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In search of solitude


Losing my fears in the laundromat
Peter Mayer Publisher
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I think, Christopher, you asked if at any point I was concerned or frightened that I might not be able to take care of myself and I said no, I wasn't. But I do remember a funny story, because I was as frightened as anybody else up to a point, and that point ended in this funny story.  I was sitting in the army laundromat at Fort Dix, New Jersey, the day before we were being discharged from my first tour of duty, although I knew we would be in the reserve for six years and could technically, theoretically be called back.  And I remember sitting in that laundromat and watching these 20 or 30 machines whirl around the clothing, whirling around because they had a door with glass in front, in fact I think that our washing machine has it even now.  I just saw this clothing whirling around, whirling around and I remember saying to myself, what are you frightened of?  And I was frightened at that time, at 20 or 21 or 22 or 23, whatever age I was.  And I thought, I am not frightened of anything, except some terminal illness.  In other words, I said to myself, what could happen to me that I could not recover from?  And I couldn't think of one thing that I couldn't recover from, except a terminal illness.  So I said if I got a job and I couldn't pay the rent, I could get some other job, I could move into the YMCA, I could become a dishwasher or a waiter or whatever it was, I could always support myself.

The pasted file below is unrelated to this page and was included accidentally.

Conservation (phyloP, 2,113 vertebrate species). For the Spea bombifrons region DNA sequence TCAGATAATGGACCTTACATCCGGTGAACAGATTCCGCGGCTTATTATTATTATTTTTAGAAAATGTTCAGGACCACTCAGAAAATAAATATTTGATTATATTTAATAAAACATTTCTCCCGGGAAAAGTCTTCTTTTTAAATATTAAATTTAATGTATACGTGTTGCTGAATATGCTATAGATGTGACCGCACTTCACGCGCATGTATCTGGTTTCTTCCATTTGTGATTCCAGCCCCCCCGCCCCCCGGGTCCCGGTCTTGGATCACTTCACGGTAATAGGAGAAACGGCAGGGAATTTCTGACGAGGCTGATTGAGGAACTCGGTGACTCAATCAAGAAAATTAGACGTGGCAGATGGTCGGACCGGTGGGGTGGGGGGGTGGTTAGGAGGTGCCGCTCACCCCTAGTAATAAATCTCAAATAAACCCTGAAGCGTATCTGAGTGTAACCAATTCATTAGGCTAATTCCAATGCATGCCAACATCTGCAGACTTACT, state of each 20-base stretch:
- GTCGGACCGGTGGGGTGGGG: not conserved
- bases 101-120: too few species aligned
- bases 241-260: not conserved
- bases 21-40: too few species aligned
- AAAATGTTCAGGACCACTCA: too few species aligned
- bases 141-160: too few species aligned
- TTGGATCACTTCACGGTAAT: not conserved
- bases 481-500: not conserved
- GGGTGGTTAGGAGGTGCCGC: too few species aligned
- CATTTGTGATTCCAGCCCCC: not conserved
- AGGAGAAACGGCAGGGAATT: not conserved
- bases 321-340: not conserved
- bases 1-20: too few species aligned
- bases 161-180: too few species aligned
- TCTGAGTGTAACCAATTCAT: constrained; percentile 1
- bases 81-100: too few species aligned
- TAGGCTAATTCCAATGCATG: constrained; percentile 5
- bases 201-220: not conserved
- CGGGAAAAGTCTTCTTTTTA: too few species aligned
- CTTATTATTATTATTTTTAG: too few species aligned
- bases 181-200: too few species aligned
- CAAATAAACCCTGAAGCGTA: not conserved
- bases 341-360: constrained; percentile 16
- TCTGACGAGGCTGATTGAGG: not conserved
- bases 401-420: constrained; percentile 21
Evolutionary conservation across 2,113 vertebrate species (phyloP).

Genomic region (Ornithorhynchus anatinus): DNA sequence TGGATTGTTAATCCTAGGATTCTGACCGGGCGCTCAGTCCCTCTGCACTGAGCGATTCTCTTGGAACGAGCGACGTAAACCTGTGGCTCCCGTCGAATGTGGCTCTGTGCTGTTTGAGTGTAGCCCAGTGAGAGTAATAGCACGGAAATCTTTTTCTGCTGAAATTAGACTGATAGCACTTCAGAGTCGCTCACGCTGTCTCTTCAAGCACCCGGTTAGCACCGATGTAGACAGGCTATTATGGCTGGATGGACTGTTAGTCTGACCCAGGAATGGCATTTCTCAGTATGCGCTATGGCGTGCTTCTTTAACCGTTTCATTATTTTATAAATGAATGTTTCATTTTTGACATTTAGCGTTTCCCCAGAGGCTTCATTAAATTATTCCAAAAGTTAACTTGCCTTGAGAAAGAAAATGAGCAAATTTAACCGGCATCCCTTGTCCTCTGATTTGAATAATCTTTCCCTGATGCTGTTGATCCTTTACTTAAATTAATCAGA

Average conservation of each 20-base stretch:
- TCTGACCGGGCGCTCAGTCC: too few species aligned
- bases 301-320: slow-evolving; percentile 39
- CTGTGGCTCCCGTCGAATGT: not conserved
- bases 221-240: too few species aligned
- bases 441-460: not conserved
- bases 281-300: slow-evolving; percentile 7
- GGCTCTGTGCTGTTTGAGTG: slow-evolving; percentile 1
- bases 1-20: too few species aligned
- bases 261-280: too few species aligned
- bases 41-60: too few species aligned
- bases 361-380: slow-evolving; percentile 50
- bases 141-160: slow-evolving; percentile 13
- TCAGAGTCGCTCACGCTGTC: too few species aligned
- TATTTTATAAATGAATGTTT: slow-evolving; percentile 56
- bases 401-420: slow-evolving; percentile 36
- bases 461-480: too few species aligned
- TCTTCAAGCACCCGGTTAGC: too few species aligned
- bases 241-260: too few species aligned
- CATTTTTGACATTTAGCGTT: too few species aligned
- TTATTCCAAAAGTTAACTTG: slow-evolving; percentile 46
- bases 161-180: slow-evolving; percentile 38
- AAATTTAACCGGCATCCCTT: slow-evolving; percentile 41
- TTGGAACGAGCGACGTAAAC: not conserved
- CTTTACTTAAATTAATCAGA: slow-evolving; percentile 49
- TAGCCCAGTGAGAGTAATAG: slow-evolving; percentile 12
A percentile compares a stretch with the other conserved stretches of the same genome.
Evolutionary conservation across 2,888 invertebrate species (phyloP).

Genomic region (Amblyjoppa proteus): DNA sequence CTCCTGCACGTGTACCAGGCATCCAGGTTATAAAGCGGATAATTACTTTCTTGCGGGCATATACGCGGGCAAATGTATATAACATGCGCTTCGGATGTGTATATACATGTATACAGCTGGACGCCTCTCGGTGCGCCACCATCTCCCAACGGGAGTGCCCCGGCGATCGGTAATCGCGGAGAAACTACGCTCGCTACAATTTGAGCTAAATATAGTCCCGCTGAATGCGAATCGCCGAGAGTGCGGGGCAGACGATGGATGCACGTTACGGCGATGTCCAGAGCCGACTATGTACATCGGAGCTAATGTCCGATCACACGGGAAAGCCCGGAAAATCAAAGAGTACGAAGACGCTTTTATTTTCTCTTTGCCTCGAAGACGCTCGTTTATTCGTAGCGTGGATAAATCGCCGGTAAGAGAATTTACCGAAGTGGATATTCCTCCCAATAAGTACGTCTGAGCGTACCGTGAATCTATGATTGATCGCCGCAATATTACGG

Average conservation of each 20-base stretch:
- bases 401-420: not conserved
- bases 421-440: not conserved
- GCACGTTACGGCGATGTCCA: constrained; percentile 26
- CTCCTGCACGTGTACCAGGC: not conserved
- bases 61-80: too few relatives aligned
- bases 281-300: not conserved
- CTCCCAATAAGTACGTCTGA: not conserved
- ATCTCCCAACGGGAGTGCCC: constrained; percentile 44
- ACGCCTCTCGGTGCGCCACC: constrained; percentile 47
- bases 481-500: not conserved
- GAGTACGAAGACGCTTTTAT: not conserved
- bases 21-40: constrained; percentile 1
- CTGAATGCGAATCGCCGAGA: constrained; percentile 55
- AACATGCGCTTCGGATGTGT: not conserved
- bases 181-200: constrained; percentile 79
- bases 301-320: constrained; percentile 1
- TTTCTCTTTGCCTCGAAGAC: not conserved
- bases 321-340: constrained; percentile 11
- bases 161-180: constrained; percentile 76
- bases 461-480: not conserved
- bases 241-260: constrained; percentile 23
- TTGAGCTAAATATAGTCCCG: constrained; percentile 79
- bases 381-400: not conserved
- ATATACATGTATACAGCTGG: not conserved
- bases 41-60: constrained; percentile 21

And when I suddenly realized that there was nothing that I was frightened of – anything – I was liberated, from the question you asked, and I have never been frightened since.  Obviously I've saved some money after my Penguin years and after, given my age and so on, if I had lost it all – It's not a great fortune – but if I had nothing, I wouldn't worry even today. I know that my brain is still good and I could be of some service somewhere and I can learn a living, and live in a little room – I don't believe any of that will happen – but I could, it wouldn't be the end of me.

Peter Mayer (1936-2018) was an American independent publisher who was president of The Overlook Press/Peter Mayer Publishers, Inc, a New York-based publishing company he founded with his father in 1971. At the time of Overlook's founding, Mayer was head of Avon Books, a large New York-based paperback publisher. There, he successfully launched the trade paperback as a viable alternative to mass market and hardcover formats. From 1978 to 1996 he was CEO of Penguin Books, where he introduced a flexible style in editorial, marketing, and production. More recently, Mayer had financially revived both Ardis, a publisher of Russian literature in English, and Duckworth, an independent publishing house in the UK.

Listeners: Christopher Sykes

Christopher Sykes is an independent documentary producer who has made a number of films about science and scientists for BBC TV, Channel Four, and PBS.

Tags: fear, washing machine, terminal illness, recovery

Duration: 3 minutes, 14 seconds

Date story recorded: September 2014-January 2015

Date story went live: 12 November 2015